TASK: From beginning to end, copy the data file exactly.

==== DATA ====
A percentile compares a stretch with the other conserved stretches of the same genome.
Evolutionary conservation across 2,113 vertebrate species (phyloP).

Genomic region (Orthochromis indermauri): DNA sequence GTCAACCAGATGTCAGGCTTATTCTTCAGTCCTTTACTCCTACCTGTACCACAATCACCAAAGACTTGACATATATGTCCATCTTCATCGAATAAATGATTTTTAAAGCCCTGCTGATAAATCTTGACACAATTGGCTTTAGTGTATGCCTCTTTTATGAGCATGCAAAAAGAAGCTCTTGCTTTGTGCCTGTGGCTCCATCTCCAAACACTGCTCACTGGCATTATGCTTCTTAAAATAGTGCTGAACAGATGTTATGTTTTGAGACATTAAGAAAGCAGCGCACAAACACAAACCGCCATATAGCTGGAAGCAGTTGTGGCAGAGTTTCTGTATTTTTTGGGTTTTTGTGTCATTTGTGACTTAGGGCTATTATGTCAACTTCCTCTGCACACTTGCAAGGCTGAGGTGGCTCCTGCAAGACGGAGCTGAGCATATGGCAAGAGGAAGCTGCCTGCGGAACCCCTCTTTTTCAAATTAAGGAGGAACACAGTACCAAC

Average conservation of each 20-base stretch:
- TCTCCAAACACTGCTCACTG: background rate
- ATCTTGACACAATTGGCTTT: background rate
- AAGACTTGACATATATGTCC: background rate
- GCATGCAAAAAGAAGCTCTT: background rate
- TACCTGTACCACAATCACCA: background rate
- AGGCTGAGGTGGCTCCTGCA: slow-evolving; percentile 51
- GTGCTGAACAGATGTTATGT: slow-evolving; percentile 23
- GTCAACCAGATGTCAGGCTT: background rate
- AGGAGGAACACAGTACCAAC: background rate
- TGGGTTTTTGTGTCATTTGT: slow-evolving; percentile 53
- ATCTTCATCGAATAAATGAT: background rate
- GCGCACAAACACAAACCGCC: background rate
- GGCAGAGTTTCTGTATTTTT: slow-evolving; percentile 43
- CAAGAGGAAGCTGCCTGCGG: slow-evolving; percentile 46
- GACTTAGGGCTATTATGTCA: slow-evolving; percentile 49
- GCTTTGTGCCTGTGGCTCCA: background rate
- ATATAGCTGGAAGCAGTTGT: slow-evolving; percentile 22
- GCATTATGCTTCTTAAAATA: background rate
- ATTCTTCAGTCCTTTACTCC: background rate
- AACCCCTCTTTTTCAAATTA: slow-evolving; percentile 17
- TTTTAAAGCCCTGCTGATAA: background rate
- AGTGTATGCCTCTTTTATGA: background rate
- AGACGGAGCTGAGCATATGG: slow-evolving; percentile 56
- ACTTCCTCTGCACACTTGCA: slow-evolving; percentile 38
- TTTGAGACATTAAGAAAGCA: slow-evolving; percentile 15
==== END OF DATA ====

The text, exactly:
A percentile compares a stretch with the other conserved stretches of the same genome.
Evolutionary conservation across 2,113 vertebrate species (phyloP).

Genomic region (Orthochromis indermauri): DNA sequence GTCAACCAGATGTCAGGCTTATTCTTCAGTCCTTTACTCCTACCTGTACCACAATCACCAAAGACTTGACATATATGTCCATCTTCATCGAATAAATGATTTTTAAAGCCCTGCTGATAAATCTTGACACAATTGGCTTTAGTGTATGCCTCTTTTATGAGCATGCAAAAAGAAGCTCTTGCTTTGTGCCTGTGGCTCCATCTCCAAACACTGCTCACTGGCATTATGCTTCTTAAAATAGTGCTGAACAGATGTTATGTTTTGAGACATTAAGAAAGCAGCGCACAAACACAAACCGCCATATAGCTGGAAGCAGTTGTGGCAGAGTTTCTGTATTTTTTGGGTTTTTGTGTCATTTGTGACTTAGGGCTATTATGTCAACTTCCTCTGCACACTTGCAAGGCTGAGGTGGCTCCTGCAAGACGGAGCTGAGCATATGGCAAGAGGAAGCTGCCTGCGGAACCCCTCTTTTTCAAATTAAGGAGGAACACAGTACCAAC

Average conservation of each 20-base stretch:
- TCTCCAAACACTGCTCACTG: background rate
- ATCTTGACACAATTGGCTTT: background rate
- AAGACTTGACATATATGTCC: background rate
- GCATGCAAAAAGAAGCTCTT: background rate
- TACCTGTACCACAATCACCA: background rate
- AGGCTGAGGTGGCTCCTGCA: slow-evolving; percentile 51
- GTGCTGAACAGATGTTATGT: slow-evolving; percentile 23
- GTCAACCAGATGTCAGGCTT: background rate
- AGGAGGAACACAGTACCAAC: background rate
- TGGGTTTTTGTGTCATTTGT: slow-evolving; percentile 53
- ATCTTCATCGAATAAATGAT: background rate
- GCGCACAAACACAAACCGCC: background rate
- GGCAGAGTTTCTGTATTTTT: slow-evolving; percentile 43
- CAAGAGGAAGCTGCCTGCGG: slow-evolving; percentile 46
- GACTTAGGGCTATTATGTCA: slow-evolving; percentile 49
- GCTTTGTGCCTGTGGCTCCA: background rate
- ATATAGCTGGAAGCAGTTGT: slow-evolving; percentile 22
- GCATTATGCTTCTTAAAATA: background rate
- ATTCTTCAGTCCTTTACTCC: background rate
- AACCCCTCTTTTTCAAATTA: slow-evolving; percentile 17
- TTTTAAAGCCCTGCTGATAA: background rate
- AGTGTATGCCTCTTTTATGA: background rate
- AGACGGAGCTGAGCATATGG: slow-evolving; percentile 56
- ACTTCCTCTGCACACTTGCA: slow-evolving; percentile 38
- TTTGAGACATTAAGAAAGCA: slow-evolving; percentile 15